Mon, Jul 30, 2018 - Page 5 News List

Thousands march to back bishops, oppose Ortega

AFP, MANAGUA

Thousands of people on Saturday marched through the Nicaraguan capital of Managua in a show of support for the country’s bishops, whom Nicaraguan President Daniel Ortega has accused of aiding an attempted “coup” against him.

The rally brought together Catholics, evangelicals and non-Christians under images of the Virgin Mary and Nicaraguan flags, and cries of “freedom” and “Bishop, buddy, the people are with you.”

It was another display of popular opposition to Ortega, who has become reviled by large sections of Nicaragua’s population of 6 million for a three-month crackdown on anti-government protests in which more than 300 people have been killed.

The president imposed a period of relative calm on the country after police and loyalist paramilitaries firing weapons crushed opposition hubs in Managua and the nearby city of Masaya this month.

One of the raids targeted youths taking shelter in a church in the capital, killing two.

After those operations, Ortega this week declared “the turmoil is over.”

He also accused the nation’s bishops, who have been trying to bring about a peaceful solution by mediating talks between the government and the opposition, of helping those challenging him, whom he called “coup-mongers” and “terrorists.”

“Given this supremely critical situation, [the church] has, yesterday, today and forever, given life and voice to those who have no voice,” said Silvio Fonseca, a priest taking part in Saturday’s march.

An evangelical, Henry Aguilar, 55, told reporters that non-Catholic churches had joined the “pilgrimage” demonstration in support of the bishops, “because we are Nicaraguans, and the same system attacking them is also attacking us.”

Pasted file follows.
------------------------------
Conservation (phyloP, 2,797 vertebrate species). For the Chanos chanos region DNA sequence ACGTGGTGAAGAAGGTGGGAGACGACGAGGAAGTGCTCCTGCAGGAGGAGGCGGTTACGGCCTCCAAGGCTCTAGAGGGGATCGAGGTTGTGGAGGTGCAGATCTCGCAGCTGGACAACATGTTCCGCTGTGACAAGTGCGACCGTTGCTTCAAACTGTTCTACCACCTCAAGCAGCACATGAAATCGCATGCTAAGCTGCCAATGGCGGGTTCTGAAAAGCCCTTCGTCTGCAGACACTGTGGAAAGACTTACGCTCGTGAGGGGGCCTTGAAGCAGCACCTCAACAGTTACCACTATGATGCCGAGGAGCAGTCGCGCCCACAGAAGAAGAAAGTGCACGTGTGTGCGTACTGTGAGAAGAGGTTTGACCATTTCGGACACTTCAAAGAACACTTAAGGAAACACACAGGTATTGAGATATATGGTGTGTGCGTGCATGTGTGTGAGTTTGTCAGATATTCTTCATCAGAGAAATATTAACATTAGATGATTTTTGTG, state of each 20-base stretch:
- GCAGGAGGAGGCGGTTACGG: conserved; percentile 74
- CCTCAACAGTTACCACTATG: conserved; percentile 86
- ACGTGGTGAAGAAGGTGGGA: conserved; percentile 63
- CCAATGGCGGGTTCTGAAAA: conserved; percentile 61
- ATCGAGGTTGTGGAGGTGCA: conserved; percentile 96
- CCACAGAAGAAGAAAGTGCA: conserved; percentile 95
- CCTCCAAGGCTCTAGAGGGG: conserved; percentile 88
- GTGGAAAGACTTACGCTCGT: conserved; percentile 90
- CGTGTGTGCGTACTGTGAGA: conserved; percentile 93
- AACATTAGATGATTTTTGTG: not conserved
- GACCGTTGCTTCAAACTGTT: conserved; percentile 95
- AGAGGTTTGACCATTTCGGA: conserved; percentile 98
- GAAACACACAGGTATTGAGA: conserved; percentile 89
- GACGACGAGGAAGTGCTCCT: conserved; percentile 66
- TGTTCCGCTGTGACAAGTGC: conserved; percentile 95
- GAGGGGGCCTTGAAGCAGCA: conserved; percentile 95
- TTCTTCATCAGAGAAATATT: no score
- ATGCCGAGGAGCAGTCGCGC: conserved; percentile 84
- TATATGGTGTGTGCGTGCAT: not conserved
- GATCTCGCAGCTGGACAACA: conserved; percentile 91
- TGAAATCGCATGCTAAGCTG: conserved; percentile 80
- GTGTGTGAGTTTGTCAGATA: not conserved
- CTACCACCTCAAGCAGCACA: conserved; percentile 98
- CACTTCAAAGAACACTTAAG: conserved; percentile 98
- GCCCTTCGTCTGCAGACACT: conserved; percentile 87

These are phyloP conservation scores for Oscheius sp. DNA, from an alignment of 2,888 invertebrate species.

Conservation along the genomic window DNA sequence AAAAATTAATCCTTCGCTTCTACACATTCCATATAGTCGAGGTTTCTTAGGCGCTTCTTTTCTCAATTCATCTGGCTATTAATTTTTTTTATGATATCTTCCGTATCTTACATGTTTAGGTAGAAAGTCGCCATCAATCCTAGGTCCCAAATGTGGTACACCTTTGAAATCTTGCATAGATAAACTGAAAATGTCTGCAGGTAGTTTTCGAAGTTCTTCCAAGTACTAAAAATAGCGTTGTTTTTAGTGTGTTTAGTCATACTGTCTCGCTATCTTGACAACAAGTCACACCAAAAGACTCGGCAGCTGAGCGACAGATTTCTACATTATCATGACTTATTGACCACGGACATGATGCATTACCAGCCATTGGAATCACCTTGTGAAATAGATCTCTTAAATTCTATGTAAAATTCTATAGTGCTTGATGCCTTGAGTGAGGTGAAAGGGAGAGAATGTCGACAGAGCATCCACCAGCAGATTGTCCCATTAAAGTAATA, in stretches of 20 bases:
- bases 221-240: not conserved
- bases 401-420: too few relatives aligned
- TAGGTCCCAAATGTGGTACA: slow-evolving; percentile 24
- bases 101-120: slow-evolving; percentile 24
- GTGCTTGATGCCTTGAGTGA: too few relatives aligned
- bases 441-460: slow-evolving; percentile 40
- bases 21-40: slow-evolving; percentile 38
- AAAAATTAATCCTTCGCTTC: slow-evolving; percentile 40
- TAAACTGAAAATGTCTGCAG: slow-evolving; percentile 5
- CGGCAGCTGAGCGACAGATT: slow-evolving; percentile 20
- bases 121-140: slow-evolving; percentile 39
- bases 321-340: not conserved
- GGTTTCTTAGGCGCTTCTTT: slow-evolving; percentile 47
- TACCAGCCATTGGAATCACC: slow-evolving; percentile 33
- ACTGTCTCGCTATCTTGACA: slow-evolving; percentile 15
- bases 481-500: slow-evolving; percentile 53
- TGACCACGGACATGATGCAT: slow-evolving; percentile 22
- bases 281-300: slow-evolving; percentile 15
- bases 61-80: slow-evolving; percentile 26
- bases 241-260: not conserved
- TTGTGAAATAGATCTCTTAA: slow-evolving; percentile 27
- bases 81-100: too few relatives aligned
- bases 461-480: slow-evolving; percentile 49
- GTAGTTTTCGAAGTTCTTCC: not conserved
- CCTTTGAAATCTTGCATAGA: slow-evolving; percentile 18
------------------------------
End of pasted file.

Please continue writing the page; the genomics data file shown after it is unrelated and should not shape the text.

Daily protests continue against Ortega, demanding that he step down and early elections be held. While the violence has diminished, at least four deaths have been reported since the security blitzes.

Rights groups say state-sponsored persecution of people suspected of taking part in the protests, or of helping them, has been stepped up, forcing thousands to flee over the southern border into Costa Rica.

The bishops, through their Episcopal Conference of Nicaragua, support elections being brought forward from 2021 to next year. The US and the Organization of American States back that call, with Washington saying there could be further sanctions on Nicaragua if Ortega does not yield to the demand.

However, Ortega, 72, has rejected early polls, saying they would only increase insecurity.

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